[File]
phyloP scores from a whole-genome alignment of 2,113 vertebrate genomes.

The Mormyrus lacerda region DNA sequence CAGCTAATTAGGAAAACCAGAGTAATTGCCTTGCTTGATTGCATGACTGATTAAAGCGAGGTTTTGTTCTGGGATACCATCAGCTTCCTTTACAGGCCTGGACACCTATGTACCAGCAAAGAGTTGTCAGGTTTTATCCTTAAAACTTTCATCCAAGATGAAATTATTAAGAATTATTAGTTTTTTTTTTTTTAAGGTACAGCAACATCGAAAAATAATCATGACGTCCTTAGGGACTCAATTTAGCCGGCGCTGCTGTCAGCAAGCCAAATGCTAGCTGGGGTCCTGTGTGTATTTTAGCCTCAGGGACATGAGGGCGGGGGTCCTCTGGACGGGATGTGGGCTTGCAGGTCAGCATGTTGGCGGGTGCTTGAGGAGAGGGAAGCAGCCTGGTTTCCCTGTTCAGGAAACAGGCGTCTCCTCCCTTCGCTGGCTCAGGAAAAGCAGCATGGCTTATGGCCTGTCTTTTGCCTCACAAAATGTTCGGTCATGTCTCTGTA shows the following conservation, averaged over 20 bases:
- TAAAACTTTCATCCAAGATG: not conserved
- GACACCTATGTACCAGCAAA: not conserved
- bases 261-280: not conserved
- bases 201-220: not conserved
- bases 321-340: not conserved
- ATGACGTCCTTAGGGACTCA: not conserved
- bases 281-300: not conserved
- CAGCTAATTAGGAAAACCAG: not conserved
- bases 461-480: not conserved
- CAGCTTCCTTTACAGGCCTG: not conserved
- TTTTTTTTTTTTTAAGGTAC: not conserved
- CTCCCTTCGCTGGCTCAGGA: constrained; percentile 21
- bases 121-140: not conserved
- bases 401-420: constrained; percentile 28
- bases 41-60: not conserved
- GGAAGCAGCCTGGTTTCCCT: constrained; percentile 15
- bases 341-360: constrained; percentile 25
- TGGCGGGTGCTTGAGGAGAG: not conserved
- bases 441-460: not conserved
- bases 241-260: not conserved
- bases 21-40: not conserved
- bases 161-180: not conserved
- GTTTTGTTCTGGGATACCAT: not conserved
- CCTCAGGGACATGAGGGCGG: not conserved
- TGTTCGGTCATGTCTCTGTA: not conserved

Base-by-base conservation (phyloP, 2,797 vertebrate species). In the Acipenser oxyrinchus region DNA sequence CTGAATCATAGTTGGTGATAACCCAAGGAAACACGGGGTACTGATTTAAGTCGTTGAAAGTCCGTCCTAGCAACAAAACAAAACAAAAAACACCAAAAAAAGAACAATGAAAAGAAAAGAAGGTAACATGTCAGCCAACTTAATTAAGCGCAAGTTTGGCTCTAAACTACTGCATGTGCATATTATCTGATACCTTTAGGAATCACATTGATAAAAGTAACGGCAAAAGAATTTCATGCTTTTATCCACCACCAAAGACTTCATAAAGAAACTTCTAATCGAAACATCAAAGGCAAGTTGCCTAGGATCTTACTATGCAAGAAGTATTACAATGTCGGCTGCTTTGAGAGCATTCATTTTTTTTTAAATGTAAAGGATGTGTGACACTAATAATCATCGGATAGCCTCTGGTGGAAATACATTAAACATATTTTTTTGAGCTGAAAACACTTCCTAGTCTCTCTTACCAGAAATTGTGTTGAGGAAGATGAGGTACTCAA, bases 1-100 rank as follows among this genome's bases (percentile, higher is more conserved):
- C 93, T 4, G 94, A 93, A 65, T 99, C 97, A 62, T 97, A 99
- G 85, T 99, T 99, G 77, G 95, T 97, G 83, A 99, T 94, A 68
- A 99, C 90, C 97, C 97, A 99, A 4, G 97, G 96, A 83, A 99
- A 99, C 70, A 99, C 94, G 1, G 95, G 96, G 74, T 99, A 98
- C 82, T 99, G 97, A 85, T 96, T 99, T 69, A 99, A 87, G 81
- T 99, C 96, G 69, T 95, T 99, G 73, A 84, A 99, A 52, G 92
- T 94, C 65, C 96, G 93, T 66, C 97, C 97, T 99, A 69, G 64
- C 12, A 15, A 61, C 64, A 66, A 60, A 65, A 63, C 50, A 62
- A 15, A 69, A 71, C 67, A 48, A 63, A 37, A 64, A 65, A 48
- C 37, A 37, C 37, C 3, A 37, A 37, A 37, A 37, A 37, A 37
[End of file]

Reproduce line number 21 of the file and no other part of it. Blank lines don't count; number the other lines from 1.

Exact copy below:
- bases 441-460: not conserved